The problem with the term “Black Confederate” as I see it is two-fold. First, it can give the mistaken impression that these African Americans, like actual (i.e., white) Confederates, served out of duty and obligation as citizens of the Confederate state.

Second, it can give the impression that these African Americans “supported” (i.e., served out of approval for) the goals and objectives of the Confederate regime.

Actual (white) Confederates did not operate under such false impressions. The use of the term “Black Confederates” was rare during the Civil War itself. Meanwhile, the terms “loyal slave”  or “faithful servant” were used quite often. Actual Confederates understood that slaves operated out of obedience to their owners. The fact that these slaves performed so loyally in the presence of a battlefield proved and reinforced the notion of slaves as being devoted to the service of their masters.

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This is a Confederate and his horse.
The man in the photo is a citizen of his state, and by extension, a Confederate citizen. He has duties and obligations to his state and nation, which he fulfills in part by his military service.
The animal under him is NOT a Confederate. That is, the horse is not a Confederate citizen. It is not an “equine Confederate.” The Confederacy did have its own horses, which could be considered “Confederate horses.” The horses were owned by the Confederacy, they were not “Confederates” themselves.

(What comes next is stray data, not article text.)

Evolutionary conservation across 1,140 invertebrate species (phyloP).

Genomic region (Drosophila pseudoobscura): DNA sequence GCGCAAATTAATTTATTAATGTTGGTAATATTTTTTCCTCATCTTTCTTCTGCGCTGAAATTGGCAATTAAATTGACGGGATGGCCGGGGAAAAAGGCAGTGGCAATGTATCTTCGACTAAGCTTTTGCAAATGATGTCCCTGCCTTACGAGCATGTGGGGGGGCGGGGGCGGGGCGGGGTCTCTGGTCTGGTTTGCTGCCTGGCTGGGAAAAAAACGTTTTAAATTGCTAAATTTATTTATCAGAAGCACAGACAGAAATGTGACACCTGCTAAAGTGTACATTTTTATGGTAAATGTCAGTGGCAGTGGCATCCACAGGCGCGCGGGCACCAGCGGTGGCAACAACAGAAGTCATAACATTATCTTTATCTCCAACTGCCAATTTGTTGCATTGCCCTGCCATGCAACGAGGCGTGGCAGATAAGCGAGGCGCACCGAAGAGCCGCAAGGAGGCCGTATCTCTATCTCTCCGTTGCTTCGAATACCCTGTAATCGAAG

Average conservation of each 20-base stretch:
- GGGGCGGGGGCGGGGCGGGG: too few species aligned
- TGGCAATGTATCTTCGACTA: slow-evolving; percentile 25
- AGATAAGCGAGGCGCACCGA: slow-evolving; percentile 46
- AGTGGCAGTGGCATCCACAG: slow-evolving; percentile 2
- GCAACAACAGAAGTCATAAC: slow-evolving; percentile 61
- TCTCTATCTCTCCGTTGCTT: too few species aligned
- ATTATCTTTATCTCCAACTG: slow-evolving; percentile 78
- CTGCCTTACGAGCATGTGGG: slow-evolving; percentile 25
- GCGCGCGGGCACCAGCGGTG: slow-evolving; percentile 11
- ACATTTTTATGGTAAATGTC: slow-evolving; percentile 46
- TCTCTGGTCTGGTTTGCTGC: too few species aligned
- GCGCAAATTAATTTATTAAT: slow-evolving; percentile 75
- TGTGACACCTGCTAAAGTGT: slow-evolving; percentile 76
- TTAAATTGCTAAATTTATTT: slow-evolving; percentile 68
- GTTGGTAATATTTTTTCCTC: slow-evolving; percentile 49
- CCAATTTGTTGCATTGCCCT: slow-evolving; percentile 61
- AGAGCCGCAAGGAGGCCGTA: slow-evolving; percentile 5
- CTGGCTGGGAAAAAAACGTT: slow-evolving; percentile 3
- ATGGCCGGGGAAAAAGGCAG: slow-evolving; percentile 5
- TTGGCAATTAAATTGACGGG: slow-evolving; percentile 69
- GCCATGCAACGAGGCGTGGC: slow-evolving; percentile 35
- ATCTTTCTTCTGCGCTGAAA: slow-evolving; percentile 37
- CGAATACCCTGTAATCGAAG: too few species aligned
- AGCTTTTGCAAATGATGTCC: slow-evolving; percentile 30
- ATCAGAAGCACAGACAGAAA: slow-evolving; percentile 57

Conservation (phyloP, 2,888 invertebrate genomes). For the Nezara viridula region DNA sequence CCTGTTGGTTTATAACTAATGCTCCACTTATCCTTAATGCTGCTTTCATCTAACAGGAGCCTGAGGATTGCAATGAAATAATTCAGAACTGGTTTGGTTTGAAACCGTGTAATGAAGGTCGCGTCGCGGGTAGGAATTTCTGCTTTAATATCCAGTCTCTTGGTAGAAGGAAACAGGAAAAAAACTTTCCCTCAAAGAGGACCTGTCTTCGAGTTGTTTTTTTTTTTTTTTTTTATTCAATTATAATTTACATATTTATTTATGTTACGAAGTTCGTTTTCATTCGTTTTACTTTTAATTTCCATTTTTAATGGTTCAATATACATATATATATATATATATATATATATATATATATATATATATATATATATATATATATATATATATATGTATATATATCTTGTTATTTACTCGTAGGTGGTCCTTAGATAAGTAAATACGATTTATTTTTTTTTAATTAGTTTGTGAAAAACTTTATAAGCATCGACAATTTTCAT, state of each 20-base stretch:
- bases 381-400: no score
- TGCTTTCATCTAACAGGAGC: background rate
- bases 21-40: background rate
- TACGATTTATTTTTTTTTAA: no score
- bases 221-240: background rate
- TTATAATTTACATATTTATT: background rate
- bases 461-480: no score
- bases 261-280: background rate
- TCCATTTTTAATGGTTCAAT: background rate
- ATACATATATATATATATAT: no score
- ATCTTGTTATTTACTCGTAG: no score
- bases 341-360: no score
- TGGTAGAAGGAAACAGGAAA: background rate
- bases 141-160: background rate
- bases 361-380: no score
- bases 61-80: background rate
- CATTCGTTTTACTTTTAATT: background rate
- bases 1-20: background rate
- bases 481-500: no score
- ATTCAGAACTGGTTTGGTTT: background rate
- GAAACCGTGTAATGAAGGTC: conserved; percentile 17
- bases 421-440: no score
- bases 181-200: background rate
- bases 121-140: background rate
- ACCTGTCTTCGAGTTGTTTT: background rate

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This is a Confederate and his slave.
The white man in the photo is a citizen of his state, and by extension, a Confederate citizen. He has duties and obligations to his state and nation, which he fulfills in part by his military service.
The slave is NOT a “Confederate.” That is, the slave is not a Confederate citizen. He is not an “slave Confederate” or a “Black Confederate.” The slave is owned by a Confederate, but is not himself a “Confederate.” The black man is appropriately called a “Confederate slave,” which indicates that he is the possession of a Confederate. Calling the slave a “Black Confederate” implies that he had the same status, rights, and obligations as a actual (white) Confederate, which is not true.

What do I call John Parker? Simply put, he was an enslaved person, or if you prefer, a Confederate slave. There is no ambiguity in that, no chance for false impressions. And that describes exactly what he was. Why is it so hard to call him exactly what he was?

See also: Bravery, Not Slavery: Why Some Black Folks Want to Believe in Black Confederate Soldiers Continue reading